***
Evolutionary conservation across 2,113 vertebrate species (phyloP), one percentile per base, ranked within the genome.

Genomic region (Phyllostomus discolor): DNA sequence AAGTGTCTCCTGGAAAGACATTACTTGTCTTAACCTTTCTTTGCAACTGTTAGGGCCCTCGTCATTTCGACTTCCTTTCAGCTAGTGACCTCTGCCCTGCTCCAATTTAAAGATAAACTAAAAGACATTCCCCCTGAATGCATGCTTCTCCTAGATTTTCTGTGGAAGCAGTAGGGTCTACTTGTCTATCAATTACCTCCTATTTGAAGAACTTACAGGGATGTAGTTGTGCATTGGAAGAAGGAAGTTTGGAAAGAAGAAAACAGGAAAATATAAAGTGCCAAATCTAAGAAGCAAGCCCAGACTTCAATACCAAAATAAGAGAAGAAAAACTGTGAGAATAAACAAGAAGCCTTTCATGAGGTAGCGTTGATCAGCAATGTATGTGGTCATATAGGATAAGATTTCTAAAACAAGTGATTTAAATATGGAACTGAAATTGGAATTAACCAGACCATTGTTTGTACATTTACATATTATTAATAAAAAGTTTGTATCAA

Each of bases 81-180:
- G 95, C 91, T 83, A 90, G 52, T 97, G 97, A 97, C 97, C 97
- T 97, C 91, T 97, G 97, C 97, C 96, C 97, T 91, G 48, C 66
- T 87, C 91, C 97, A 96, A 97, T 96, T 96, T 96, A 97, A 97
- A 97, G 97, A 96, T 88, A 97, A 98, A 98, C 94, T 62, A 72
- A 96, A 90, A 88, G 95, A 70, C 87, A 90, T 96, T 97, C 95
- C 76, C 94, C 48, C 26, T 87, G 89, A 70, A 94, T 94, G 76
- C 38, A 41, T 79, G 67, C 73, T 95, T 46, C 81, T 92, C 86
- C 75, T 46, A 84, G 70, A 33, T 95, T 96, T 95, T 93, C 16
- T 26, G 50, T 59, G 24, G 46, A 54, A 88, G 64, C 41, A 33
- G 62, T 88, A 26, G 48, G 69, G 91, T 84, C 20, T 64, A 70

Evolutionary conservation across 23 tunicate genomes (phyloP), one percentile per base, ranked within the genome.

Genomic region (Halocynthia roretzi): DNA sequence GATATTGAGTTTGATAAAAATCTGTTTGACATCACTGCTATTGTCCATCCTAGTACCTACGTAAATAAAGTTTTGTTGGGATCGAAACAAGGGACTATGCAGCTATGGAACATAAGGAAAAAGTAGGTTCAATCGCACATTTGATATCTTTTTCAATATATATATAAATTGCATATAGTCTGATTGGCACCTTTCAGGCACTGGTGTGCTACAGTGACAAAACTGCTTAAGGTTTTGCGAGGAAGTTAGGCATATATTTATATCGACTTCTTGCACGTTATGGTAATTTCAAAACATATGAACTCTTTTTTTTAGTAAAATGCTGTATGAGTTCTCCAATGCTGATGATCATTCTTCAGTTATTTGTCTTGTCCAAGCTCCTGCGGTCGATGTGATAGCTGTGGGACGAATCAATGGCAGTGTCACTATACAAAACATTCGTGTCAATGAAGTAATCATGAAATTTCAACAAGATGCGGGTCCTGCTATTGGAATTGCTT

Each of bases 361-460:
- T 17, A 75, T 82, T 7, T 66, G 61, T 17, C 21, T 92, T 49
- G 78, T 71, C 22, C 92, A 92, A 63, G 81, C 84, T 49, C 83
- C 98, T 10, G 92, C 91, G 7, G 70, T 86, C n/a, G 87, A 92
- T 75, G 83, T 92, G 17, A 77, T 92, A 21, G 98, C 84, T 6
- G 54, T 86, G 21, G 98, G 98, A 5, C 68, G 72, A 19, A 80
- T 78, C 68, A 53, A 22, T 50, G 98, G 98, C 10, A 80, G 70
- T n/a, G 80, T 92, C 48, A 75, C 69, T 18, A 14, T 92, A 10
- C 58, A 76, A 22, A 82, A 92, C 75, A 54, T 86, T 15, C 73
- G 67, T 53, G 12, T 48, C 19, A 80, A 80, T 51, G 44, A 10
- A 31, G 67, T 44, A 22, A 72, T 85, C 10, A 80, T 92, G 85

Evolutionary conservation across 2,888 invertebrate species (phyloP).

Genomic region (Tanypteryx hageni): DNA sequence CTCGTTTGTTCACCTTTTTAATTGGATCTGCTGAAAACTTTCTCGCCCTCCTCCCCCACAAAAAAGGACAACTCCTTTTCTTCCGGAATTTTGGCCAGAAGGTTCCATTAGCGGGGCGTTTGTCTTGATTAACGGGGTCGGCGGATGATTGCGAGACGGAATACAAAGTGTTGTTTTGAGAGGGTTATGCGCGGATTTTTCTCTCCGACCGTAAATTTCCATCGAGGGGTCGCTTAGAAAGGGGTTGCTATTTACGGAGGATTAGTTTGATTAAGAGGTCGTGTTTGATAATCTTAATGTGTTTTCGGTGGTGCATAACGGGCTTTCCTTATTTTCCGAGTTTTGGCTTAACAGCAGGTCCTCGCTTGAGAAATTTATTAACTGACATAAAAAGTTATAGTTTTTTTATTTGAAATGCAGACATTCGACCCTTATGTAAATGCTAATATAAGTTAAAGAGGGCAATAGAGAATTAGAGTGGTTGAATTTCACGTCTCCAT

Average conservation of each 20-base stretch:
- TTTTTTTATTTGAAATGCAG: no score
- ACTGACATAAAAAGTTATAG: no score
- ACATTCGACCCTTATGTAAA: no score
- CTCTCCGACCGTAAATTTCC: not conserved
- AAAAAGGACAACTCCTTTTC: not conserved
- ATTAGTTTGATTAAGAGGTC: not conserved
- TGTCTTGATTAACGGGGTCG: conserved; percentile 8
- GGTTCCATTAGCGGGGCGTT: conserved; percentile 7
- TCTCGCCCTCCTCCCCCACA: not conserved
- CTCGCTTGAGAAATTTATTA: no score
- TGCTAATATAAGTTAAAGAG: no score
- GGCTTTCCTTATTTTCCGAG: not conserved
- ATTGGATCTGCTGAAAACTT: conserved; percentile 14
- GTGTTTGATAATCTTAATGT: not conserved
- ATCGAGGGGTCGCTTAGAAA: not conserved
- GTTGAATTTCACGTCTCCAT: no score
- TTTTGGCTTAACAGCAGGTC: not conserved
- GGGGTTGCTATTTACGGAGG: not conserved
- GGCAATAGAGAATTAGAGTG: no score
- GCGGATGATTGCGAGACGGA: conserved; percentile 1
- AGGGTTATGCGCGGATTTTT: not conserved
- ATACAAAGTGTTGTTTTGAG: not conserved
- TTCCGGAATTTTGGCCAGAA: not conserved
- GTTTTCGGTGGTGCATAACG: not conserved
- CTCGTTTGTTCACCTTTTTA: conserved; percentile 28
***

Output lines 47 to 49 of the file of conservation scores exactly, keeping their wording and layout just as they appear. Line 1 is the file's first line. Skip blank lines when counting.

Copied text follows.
- GGGGTTGCTATTTACGGAGG: not conserved
- GGCAATAGAGAATTAGAGTG: no score
- GCGGATGATTGCGAGACGGA: conserved; percentile 1